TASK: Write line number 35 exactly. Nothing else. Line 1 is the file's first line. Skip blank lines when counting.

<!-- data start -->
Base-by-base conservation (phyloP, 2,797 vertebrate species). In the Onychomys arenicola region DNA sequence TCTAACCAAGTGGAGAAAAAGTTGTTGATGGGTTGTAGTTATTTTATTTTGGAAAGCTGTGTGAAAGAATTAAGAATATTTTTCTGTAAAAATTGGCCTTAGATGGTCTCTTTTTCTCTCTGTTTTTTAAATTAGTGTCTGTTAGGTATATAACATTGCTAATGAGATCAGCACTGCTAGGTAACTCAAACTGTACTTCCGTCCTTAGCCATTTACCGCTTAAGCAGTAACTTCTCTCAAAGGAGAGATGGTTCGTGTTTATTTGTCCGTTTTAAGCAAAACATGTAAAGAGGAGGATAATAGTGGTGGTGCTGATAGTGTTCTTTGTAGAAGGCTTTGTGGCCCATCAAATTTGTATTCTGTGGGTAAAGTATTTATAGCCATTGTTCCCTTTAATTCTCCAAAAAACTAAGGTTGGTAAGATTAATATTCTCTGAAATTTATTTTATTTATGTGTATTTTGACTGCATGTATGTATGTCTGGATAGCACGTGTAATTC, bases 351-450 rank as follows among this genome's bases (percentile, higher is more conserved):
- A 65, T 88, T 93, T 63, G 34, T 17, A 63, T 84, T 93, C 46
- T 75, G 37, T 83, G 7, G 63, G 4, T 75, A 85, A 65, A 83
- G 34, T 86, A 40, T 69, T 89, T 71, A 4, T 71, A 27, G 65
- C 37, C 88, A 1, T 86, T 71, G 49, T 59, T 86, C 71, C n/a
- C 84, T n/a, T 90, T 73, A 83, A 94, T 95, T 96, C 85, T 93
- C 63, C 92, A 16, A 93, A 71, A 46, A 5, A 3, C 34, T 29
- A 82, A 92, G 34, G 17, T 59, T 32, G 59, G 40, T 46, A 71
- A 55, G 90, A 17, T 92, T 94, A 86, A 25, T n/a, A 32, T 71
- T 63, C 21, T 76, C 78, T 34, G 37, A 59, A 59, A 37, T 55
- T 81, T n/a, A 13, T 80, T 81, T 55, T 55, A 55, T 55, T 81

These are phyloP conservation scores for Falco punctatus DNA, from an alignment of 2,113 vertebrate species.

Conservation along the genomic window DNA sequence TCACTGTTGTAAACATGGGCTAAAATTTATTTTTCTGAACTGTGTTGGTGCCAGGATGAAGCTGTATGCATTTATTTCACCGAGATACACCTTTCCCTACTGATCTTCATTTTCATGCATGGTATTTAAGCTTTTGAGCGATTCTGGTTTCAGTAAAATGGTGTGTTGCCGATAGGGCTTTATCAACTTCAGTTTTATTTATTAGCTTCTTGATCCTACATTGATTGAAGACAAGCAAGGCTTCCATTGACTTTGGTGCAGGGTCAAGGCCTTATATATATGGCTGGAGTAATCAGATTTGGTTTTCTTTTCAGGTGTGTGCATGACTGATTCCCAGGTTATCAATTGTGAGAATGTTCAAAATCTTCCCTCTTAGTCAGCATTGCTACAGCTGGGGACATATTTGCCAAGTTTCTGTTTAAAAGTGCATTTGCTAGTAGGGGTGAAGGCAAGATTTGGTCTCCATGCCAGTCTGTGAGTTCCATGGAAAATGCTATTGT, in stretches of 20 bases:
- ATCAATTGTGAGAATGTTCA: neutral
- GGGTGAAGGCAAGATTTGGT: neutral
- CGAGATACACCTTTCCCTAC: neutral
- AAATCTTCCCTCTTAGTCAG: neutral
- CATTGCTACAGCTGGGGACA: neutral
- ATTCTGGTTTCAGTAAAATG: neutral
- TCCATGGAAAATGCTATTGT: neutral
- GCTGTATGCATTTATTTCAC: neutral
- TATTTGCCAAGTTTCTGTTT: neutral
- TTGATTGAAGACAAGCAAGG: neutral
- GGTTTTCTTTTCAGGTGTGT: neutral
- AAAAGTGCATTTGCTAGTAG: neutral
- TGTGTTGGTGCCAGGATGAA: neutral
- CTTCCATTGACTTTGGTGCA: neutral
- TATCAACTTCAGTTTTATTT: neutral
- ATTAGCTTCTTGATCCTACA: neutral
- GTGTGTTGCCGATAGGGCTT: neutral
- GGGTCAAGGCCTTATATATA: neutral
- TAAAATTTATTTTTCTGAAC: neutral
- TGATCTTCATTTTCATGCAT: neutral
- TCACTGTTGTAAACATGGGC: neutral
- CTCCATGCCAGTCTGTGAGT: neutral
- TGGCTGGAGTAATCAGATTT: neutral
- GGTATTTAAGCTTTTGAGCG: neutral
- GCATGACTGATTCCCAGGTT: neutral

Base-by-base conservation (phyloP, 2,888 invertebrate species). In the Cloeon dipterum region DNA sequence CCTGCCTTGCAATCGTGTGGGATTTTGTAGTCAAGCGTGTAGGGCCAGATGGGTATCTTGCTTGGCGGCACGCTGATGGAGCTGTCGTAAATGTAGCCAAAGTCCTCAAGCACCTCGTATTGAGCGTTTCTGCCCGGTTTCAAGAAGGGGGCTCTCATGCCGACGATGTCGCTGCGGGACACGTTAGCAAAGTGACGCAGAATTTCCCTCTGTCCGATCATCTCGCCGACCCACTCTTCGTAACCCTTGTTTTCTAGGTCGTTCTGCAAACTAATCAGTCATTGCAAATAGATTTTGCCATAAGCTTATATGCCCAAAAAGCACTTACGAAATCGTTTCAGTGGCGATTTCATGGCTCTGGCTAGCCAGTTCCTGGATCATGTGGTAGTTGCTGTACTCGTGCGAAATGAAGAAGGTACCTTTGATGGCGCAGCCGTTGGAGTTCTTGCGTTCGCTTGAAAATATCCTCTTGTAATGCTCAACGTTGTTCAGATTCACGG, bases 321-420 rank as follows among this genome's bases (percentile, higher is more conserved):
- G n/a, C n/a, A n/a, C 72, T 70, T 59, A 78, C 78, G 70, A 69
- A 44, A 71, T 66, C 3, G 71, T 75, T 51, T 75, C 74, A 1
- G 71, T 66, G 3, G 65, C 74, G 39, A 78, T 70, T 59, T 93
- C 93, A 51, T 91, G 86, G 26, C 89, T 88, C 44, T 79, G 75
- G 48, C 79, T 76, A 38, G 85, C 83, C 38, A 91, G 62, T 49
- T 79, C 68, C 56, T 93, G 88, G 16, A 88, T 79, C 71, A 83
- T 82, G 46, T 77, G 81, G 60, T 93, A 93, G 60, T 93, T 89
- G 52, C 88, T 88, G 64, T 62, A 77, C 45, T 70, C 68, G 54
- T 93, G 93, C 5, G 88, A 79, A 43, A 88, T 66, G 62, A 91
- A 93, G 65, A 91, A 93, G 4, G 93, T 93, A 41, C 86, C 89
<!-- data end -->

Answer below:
- CTCCATGCCAGTCTGTGAGT: neutral